ABSTRACT: Background: Prenatal exposure to endocrine disrupting compounds (EDCs) has previously shown to alter epigenetic marks. Objectives: In this work we explore whether prenatal exposure to mixtures of xenoestrogens has the potential to alter the placenta epigenome, by studying DNA methylation in retrotransposons as a surrogate of global DNA methylation. Methods: The biomarker total effective xenoestrogen burden (TEXB) was measured in 192 placentas from participants in the longitudinal INMA Project. DNA methylation was quantitatively assessed by bisulfite pyrosequencing on 10 different retrotransposons including 3 different long interspersed nuclear elements (LINEs), 4 short interspersed nuclear elements (SINEs) and 3 human endogenous retroviruses (HERVs). Associations were tested using linear mixed-effects regression models and sex interaction was evaluated. Results: A significant sex interaction was observed for AluYb8 (p-value for interaction <0.001, significant at Bonferroni corrected p-value threshold of 0.0025). Boys with the highest TEXB-alpha levels of exposure (third tertile) presented on average a decrease of 0.84% in methylation compared to those in the first tertile (p-value < 0.001), while no significant effects were found in girls (p-value = 0.134). Conclusions: Our findings suggest that boys may be more susceptible to the effect of exposure to xenoestrogens during prenatal development, producing shifts in DNA methylation of certain sensitive genomic repetitive sequences in a tissue important for fetal growth and development.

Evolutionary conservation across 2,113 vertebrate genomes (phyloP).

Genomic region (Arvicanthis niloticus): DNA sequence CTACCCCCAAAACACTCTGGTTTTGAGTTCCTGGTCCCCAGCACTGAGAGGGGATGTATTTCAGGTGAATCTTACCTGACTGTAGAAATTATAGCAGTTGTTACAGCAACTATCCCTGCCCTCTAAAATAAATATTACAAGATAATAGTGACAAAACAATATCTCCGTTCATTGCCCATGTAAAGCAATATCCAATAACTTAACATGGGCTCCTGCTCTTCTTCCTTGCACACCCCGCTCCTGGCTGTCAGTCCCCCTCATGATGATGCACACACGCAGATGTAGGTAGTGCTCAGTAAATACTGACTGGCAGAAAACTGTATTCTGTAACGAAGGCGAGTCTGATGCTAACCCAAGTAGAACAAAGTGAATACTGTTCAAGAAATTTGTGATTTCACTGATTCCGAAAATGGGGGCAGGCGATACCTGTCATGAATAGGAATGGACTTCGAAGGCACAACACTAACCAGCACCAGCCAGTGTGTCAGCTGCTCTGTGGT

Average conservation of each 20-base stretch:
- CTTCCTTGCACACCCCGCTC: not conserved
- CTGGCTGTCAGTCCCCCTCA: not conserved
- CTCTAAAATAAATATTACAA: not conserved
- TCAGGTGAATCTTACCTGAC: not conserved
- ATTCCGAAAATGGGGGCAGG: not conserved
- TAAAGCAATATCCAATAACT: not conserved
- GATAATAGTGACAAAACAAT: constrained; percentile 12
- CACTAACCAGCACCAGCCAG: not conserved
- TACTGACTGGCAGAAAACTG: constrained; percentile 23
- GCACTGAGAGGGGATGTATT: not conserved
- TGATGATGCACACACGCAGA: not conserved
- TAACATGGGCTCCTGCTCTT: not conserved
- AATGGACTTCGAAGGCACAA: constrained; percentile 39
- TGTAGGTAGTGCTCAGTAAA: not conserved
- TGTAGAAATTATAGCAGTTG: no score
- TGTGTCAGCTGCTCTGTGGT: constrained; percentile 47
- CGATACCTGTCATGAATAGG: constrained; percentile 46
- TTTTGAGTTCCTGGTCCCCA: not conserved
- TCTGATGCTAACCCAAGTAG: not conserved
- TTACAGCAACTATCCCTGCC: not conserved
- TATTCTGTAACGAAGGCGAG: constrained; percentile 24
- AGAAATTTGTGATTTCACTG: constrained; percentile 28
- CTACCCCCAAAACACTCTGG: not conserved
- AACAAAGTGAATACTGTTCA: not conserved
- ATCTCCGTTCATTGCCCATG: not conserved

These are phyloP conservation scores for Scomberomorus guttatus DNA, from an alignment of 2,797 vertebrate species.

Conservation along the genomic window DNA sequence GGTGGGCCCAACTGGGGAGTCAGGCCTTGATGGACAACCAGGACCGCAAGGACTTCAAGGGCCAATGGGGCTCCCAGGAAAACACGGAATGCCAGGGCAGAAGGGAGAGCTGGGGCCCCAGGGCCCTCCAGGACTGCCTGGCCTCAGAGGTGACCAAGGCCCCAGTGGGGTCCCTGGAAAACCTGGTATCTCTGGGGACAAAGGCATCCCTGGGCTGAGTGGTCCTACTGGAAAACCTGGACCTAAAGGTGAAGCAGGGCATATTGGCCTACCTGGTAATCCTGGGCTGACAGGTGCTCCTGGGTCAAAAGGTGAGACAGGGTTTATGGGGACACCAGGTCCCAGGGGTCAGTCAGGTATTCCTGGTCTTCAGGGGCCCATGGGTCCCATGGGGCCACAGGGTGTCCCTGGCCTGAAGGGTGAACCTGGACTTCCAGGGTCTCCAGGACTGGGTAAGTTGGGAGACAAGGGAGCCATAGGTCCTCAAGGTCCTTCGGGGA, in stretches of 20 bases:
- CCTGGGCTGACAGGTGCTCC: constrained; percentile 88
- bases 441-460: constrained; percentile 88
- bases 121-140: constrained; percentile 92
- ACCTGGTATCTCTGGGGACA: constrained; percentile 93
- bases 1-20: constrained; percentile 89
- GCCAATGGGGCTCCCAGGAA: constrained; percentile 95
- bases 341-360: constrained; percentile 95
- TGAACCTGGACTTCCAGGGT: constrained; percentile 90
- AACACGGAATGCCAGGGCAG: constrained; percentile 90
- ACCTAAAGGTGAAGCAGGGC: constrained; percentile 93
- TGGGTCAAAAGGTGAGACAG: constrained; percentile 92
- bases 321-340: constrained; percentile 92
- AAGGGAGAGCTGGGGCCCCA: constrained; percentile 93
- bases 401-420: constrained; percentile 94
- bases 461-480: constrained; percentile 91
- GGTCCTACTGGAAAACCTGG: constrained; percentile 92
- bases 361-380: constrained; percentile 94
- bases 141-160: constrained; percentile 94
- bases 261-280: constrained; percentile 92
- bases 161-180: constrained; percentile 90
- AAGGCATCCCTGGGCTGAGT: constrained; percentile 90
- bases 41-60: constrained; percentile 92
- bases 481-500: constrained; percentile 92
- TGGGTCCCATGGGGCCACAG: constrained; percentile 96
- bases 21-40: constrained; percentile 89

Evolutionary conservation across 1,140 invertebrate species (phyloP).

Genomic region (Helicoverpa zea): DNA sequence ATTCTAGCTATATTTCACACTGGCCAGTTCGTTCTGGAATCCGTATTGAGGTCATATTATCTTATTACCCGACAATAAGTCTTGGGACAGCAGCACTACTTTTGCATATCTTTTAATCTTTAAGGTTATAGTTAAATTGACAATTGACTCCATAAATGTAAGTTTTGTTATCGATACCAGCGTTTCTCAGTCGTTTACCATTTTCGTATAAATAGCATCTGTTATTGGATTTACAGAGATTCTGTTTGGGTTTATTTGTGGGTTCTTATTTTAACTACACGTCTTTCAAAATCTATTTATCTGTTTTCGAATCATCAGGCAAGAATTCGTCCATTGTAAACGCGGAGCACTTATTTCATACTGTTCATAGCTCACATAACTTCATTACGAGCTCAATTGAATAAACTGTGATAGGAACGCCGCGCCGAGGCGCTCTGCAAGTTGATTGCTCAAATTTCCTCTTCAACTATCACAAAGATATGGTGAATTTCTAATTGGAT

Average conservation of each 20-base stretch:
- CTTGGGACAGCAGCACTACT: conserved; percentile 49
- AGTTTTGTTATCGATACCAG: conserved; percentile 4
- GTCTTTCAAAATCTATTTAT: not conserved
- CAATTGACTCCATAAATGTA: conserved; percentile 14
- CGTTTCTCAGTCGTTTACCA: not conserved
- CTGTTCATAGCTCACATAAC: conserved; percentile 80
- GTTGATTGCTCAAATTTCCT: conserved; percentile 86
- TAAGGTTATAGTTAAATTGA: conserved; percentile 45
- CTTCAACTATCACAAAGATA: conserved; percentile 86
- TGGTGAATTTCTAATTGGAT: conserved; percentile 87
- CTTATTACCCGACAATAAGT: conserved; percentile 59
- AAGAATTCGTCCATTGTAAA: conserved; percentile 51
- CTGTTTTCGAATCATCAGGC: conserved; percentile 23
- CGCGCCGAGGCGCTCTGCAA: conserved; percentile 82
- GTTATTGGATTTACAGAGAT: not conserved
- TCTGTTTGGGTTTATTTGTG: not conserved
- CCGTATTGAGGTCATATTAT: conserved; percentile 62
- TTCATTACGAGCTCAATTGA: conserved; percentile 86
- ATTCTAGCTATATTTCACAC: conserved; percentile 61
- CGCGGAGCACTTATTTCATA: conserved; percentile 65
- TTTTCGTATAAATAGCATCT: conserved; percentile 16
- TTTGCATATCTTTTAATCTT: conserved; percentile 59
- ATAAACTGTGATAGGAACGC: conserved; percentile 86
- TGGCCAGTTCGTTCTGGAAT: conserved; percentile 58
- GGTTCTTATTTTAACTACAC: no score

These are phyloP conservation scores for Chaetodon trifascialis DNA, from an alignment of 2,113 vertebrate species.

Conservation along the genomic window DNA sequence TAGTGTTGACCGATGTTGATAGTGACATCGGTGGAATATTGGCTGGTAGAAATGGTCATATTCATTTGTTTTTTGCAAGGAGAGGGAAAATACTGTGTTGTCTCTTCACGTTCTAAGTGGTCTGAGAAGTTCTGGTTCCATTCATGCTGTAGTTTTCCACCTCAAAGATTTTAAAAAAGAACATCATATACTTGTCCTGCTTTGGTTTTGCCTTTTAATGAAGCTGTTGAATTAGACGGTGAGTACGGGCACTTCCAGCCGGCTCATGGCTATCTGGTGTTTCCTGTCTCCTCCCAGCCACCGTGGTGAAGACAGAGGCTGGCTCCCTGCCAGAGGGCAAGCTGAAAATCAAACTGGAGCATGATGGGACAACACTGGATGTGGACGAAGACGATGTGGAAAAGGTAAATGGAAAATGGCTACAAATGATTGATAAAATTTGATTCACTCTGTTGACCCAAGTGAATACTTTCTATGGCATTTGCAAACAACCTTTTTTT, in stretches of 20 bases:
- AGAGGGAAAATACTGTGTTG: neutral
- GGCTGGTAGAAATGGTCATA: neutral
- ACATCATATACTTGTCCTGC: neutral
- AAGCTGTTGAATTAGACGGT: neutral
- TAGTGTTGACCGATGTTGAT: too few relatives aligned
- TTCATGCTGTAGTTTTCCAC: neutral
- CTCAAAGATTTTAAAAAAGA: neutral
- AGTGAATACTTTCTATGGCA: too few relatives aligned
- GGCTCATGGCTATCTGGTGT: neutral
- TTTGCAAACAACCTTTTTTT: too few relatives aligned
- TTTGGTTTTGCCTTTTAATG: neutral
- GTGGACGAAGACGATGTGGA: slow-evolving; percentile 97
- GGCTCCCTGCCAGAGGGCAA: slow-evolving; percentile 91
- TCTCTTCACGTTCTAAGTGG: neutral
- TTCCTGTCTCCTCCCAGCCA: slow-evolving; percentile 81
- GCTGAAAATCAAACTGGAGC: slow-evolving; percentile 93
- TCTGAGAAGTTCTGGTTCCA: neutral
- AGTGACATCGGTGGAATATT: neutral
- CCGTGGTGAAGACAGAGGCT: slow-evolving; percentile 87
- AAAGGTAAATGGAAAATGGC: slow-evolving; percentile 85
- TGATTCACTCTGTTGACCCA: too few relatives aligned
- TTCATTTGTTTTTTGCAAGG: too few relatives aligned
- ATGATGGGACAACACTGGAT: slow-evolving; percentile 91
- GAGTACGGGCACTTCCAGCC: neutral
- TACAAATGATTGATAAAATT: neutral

Environment International 06/2014; 71C:81-87. DOI:10.1016/j.envint.2014.06.006 · 5.66 Impact Factor